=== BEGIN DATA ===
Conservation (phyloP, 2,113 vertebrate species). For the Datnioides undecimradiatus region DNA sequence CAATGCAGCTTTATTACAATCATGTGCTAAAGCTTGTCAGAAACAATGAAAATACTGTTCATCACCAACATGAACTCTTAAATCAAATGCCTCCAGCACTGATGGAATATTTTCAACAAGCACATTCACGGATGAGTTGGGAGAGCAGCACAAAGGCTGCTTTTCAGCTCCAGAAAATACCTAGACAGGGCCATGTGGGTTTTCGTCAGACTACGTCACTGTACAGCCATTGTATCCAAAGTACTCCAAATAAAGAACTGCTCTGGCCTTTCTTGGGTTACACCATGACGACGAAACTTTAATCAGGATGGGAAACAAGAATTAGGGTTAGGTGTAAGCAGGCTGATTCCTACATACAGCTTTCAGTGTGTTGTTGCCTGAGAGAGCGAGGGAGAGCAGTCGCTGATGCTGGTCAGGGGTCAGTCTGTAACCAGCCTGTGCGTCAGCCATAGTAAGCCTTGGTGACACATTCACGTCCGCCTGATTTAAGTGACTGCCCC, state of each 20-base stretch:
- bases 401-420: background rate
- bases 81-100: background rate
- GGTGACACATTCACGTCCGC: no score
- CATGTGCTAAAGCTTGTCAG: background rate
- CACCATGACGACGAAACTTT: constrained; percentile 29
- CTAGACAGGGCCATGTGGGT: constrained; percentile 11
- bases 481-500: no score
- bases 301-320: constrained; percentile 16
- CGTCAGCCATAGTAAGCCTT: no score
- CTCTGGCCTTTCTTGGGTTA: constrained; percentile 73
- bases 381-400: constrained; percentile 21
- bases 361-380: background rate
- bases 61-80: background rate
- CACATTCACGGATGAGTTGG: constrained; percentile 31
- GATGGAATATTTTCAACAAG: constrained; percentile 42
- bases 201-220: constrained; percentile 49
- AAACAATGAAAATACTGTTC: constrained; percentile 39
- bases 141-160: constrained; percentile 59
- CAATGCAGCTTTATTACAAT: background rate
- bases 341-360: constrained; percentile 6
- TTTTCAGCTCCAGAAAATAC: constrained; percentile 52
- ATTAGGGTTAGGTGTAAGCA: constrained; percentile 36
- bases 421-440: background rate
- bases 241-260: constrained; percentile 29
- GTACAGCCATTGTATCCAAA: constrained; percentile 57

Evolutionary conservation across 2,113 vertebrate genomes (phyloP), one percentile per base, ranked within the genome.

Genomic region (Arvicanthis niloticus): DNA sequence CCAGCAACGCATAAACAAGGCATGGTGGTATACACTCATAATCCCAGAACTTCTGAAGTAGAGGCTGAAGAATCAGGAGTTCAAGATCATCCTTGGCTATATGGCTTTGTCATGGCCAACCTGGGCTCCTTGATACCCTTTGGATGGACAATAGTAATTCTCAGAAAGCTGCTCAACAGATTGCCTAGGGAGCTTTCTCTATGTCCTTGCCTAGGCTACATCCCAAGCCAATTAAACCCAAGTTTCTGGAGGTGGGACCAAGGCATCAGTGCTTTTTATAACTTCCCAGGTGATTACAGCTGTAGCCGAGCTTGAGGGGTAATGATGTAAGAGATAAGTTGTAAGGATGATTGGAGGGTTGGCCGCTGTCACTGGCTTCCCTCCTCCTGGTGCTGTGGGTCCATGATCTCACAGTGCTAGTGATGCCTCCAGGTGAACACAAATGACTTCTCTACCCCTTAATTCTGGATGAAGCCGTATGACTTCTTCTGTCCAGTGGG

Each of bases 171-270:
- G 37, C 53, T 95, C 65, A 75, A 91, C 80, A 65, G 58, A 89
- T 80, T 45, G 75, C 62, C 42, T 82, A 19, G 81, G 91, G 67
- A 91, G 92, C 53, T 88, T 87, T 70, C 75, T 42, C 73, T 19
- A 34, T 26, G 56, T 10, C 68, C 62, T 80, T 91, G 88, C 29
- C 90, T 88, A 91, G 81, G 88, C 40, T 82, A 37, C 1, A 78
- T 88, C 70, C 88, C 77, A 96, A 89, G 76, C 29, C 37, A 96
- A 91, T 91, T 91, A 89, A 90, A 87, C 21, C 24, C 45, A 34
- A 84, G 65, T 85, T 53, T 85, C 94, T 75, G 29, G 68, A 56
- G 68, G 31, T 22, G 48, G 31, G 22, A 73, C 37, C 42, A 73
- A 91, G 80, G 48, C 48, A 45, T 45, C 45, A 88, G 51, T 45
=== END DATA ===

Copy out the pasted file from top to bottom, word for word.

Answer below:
Conservation (phyloP, 2,113 vertebrate species). For the Datnioides undecimradiatus region DNA sequence CAATGCAGCTTTATTACAATCATGTGCTAAAGCTTGTCAGAAACAATGAAAATACTGTTCATCACCAACATGAACTCTTAAATCAAATGCCTCCAGCACTGATGGAATATTTTCAACAAGCACATTCACGGATGAGTTGGGAGAGCAGCACAAAGGCTGCTTTTCAGCTCCAGAAAATACCTAGACAGGGCCATGTGGGTTTTCGTCAGACTACGTCACTGTACAGCCATTGTATCCAAAGTACTCCAAATAAAGAACTGCTCTGGCCTTTCTTGGGTTACACCATGACGACGAAACTTTAATCAGGATGGGAAACAAGAATTAGGGTTAGGTGTAAGCAGGCTGATTCCTACATACAGCTTTCAGTGTGTTGTTGCCTGAGAGAGCGAGGGAGAGCAGTCGCTGATGCTGGTCAGGGGTCAGTCTGTAACCAGCCTGTGCGTCAGCCATAGTAAGCCTTGGTGACACATTCACGTCCGCCTGATTTAAGTGACTGCCCC, state of each 20-base stretch:
- bases 401-420: background rate
- bases 81-100: background rate
- GGTGACACATTCACGTCCGC: no score
- CATGTGCTAAAGCTTGTCAG: background rate
- CACCATGACGACGAAACTTT: constrained; percentile 29
- CTAGACAGGGCCATGTGGGT: constrained; percentile 11
- bases 481-500: no score
- bases 301-320: constrained; percentile 16
- CGTCAGCCATAGTAAGCCTT: no score
- CTCTGGCCTTTCTTGGGTTA: constrained; percentile 73
- bases 381-400: constrained; percentile 21
- bases 361-380: background rate
- bases 61-80: background rate
- CACATTCACGGATGAGTTGG: constrained; percentile 31
- GATGGAATATTTTCAACAAG: constrained; percentile 42
- bases 201-220: constrained; percentile 49
- AAACAATGAAAATACTGTTC: constrained; percentile 39
- bases 141-160: constrained; percentile 59
- CAATGCAGCTTTATTACAAT: background rate
- bases 341-360: constrained; percentile 6
- TTTTCAGCTCCAGAAAATAC: constrained; percentile 52
- ATTAGGGTTAGGTGTAAGCA: constrained; percentile 36
- bases 421-440: background rate
- bases 241-260: constrained; percentile 29
- GTACAGCCATTGTATCCAAA: constrained; percentile 57

Evolutionary conservation across 2,113 vertebrate genomes (phyloP), one percentile per base, ranked within the genome.

Genomic region (Arvicanthis niloticus): DNA sequence CCAGCAACGCATAAACAAGGCATGGTGGTATACACTCATAATCCCAGAACTTCTGAAGTAGAGGCTGAAGAATCAGGAGTTCAAGATCATCCTTGGCTATATGGCTTTGTCATGGCCAACCTGGGCTCCTTGATACCCTTTGGATGGACAATAGTAATTCTCAGAAAGCTGCTCAACAGATTGCCTAGGGAGCTTTCTCTATGTCCTTGCCTAGGCTACATCCCAAGCCAATTAAACCCAAGTTTCTGGAGGTGGGACCAAGGCATCAGTGCTTTTTATAACTTCCCAGGTGATTACAGCTGTAGCCGAGCTTGAGGGGTAATGATGTAAGAGATAAGTTGTAAGGATGATTGGAGGGTTGGCCGCTGTCACTGGCTTCCCTCCTCCTGGTGCTGTGGGTCCATGATCTCACAGTGCTAGTGATGCCTCCAGGTGAACACAAATGACTTCTCTACCCCTTAATTCTGGATGAAGCCGTATGACTTCTTCTGTCCAGTGGG

Each of bases 171-270:
- G 37, C 53, T 95, C 65, A 75, A 91, C 80, A 65, G 58, A 89
- T 80, T 45, G 75, C 62, C 42, T 82, A 19, G 81, G 91, G 67
- A 91, G 92, C 53, T 88, T 87, T 70, C 75, T 42, C 73, T 19
- A 34, T 26, G 56, T 10, C 68, C 62, T 80, T 91, G 88, C 29
- C 90, T 88, A 91, G 81, G 88, C 40, T 82, A 37, C 1, A 78
- T 88, C 70, C 88, C 77, A 96, A 89, G 76, C 29, C 37, A 96
- A 91, T 91, T 91, A 89, A 90, A 87, C 21, C 24, C 45, A 34
- A 84, G 65, T 85, T 53, T 85, C 94, T 75, G 29, G 68, A 56
- G 68, G 31, T 22, G 48, G 31, G 22, A 73, C 37, C 42, A 73
- A 91, G 80, G 48, C 48, A 45, T 45, C 45, A 88, G 51, T 45